Heater with missing filling valve
Heater with missing filling valve
Brand new filling valve
Brand new filling valve

New filling valve mounted on the primary circuit

New filling valve mounted on the primary circuit
1 bar manometer reading
1 bar manometer reading

Jacuzzi control 2.0

Today I finally had time to upgrade my jacuzzi control center. The Raspberry Pi is doing its work since the first day, but we had no way to operate the jacuzzi from the cabin, without using our cell phones.

I first had to find a touchscreen monitor (thanks to Ricardo I found a cheap one in Chur) and a 7 segment display (from Adafruit). After some soldering and mounting work, I now have a control center to manually start or stop the pumps, display the temperatures and sensors graphs.

DIY vesa mount for the touchscreen monitor
DIY vesa mount for the touchscreen monitor
Jacuzzi control center 2.0
Jacuzzi control center 2.0
7 segments temperature display
7 segments temperature display

Finger food party (1)

First finger food party in the jacuzzi! We used the visit of an old friend as an excuse to throw a party in the jacuzzi.

As a first experiment, it was very nice! We put the buffet table beside the jacuzzi and had to circulate through the jacuzzi to pick some food and drinks.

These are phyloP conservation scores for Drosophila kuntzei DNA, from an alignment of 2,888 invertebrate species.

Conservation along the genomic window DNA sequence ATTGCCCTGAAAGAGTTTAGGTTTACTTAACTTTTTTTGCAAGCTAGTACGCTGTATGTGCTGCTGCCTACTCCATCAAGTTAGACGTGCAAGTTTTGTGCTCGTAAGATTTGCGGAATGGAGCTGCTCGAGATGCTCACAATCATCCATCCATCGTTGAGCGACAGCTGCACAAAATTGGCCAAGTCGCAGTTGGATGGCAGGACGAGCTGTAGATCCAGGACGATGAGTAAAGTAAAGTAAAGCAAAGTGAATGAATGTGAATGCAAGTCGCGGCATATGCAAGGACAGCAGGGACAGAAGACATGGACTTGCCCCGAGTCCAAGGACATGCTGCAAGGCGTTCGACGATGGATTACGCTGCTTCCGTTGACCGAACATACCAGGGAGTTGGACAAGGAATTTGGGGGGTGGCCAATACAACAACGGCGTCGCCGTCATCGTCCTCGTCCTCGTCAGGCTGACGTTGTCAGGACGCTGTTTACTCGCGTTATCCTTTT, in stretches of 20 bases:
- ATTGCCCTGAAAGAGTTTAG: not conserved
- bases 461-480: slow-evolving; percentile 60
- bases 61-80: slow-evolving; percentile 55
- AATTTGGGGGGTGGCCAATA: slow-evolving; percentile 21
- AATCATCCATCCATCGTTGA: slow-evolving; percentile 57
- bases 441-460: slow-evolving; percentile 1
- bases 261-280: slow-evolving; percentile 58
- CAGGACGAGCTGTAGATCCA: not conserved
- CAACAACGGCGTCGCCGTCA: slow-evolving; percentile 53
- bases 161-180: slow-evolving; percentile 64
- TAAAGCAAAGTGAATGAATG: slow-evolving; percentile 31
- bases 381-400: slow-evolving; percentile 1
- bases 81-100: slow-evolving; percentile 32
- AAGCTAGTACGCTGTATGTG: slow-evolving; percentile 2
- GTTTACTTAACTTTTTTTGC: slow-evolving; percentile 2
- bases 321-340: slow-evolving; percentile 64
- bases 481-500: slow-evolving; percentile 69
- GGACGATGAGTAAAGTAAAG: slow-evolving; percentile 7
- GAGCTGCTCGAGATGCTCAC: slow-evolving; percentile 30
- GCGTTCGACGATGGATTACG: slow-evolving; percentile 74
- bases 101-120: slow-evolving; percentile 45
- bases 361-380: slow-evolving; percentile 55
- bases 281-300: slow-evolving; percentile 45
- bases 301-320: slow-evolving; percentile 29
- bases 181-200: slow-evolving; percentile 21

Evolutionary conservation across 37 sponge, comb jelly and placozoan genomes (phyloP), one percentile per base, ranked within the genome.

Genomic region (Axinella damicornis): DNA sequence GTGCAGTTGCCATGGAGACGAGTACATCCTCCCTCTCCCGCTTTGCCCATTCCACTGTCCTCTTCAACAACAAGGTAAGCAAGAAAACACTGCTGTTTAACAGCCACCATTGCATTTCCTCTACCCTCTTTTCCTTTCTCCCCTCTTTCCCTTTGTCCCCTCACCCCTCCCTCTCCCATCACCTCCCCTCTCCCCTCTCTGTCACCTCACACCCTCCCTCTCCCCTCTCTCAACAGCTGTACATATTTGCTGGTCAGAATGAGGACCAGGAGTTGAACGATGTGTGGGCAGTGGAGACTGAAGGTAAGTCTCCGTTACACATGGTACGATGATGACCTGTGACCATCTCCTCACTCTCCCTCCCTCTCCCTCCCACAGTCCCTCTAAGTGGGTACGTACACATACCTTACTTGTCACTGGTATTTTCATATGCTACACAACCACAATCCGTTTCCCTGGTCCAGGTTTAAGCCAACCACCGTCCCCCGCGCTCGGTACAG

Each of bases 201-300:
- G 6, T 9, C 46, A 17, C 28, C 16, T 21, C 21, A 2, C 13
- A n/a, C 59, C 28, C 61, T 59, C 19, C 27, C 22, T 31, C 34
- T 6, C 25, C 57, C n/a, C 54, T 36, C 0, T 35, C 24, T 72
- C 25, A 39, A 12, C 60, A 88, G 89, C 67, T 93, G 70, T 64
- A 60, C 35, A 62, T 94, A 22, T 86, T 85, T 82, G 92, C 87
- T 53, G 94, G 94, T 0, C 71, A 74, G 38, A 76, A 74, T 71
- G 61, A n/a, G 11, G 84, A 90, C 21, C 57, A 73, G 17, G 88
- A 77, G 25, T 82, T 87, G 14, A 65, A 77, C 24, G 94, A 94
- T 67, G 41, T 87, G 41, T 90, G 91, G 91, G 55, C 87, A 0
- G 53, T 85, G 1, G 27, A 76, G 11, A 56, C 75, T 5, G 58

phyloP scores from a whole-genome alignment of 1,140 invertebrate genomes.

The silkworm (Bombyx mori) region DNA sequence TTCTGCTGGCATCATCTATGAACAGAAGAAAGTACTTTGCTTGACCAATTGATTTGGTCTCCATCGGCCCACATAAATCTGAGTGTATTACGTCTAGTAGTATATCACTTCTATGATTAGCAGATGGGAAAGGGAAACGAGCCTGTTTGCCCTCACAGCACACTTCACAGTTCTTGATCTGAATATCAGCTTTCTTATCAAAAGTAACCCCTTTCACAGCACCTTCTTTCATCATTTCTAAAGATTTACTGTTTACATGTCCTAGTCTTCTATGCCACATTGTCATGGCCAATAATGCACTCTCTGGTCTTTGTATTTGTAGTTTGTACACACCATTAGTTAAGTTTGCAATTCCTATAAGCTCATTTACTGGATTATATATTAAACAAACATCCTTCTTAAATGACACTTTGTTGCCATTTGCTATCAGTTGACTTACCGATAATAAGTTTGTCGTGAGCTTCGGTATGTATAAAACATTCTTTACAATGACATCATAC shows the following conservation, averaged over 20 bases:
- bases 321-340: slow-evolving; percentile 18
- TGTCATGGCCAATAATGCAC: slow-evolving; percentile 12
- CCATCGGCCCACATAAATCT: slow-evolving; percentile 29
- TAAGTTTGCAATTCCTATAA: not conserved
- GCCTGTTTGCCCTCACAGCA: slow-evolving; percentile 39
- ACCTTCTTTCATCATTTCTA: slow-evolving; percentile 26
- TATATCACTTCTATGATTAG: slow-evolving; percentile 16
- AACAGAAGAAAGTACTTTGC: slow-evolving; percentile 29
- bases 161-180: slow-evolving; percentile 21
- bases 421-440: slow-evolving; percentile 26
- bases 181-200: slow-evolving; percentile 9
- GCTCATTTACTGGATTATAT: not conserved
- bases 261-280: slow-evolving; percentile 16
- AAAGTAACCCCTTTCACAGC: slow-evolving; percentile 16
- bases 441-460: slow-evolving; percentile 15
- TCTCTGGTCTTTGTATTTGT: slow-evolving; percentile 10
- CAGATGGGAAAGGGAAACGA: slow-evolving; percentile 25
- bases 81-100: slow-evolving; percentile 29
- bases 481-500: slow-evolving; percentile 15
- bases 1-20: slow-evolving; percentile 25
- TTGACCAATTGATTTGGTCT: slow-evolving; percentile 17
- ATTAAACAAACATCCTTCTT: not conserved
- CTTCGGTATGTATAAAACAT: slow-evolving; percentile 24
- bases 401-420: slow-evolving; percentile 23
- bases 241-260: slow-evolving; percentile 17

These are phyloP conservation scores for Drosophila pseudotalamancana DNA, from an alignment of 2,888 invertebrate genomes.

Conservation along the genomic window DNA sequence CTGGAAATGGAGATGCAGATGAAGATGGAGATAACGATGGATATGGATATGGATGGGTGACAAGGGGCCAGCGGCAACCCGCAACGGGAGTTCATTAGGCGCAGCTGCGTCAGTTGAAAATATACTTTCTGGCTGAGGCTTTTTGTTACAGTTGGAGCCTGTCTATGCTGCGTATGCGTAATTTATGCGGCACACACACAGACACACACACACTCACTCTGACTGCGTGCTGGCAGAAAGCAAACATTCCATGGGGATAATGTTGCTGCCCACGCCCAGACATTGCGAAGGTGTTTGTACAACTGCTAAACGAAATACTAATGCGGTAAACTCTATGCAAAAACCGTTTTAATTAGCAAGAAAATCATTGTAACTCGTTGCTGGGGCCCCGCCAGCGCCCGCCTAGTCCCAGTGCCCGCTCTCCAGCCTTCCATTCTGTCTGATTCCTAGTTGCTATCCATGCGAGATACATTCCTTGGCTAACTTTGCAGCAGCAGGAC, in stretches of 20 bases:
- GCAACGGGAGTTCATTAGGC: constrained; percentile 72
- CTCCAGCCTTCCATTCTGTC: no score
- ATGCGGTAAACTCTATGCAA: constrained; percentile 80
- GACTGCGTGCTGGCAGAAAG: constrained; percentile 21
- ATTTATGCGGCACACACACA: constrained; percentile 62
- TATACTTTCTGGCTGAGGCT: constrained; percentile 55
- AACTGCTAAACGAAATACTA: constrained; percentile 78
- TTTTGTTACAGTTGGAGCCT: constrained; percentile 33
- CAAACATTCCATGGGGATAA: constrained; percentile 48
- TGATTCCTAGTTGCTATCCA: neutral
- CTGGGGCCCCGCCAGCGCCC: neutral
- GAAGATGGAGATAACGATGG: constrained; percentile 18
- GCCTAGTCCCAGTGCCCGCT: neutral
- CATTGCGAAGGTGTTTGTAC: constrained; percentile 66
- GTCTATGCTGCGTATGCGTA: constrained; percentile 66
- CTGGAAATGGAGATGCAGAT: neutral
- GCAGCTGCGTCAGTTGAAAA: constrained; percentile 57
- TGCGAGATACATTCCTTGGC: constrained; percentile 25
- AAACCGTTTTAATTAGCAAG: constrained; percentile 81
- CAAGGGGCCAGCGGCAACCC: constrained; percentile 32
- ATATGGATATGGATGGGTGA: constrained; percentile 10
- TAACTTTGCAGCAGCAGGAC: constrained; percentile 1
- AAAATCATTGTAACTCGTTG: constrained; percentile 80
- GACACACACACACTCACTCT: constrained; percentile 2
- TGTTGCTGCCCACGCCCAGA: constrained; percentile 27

Water quality control (1)

Water control in a jacuzzi is almost a full time job. Due to the high temperatures (37°C-40°C), the sanitisers degrade very quickly. Overall, we had to put almost 3 times more sanitisers as in a 20°C pool. To control water quality (pH and the presence of enough Active Oxygen in the water), we used test strips every day.

Today, I just received water sensors from Atlas Scientific to control the pH and the ORP level of the water. My goal is to mount the sensors inline on the heating circuit.

The first step was to mount the sensors’ pcbs and the multiplexer on a breadbord and to test the serial connection to a Raspberry Pi.

Atlas Sensors breadboard mount
Atlas Sensors tests

Leds are blinking and measures are sent on the serial bus… Next step will be to mount the sensors on the circulation pipes.

Updated water jets fixture

Yesterday my children discovered that they could comfortably sit on the edge of the jacuzzi holding onto the pipe of the water jets. Unfortunately, I missed that part when I assembled the jacuzzi and the pipe fell in the water.

Today I get some split ring hangers from a local plumber and secured the pipes to the lid. Now it will last every sort of hanging…

Installation of split ring hangers for the water jets (1)
Installation of split ring hangers for the water jets (1)
Installation of split ring hangers for the water jets (2)
Installation of split ring hangers for the water jets (2)
Water jets in action
Water jets in action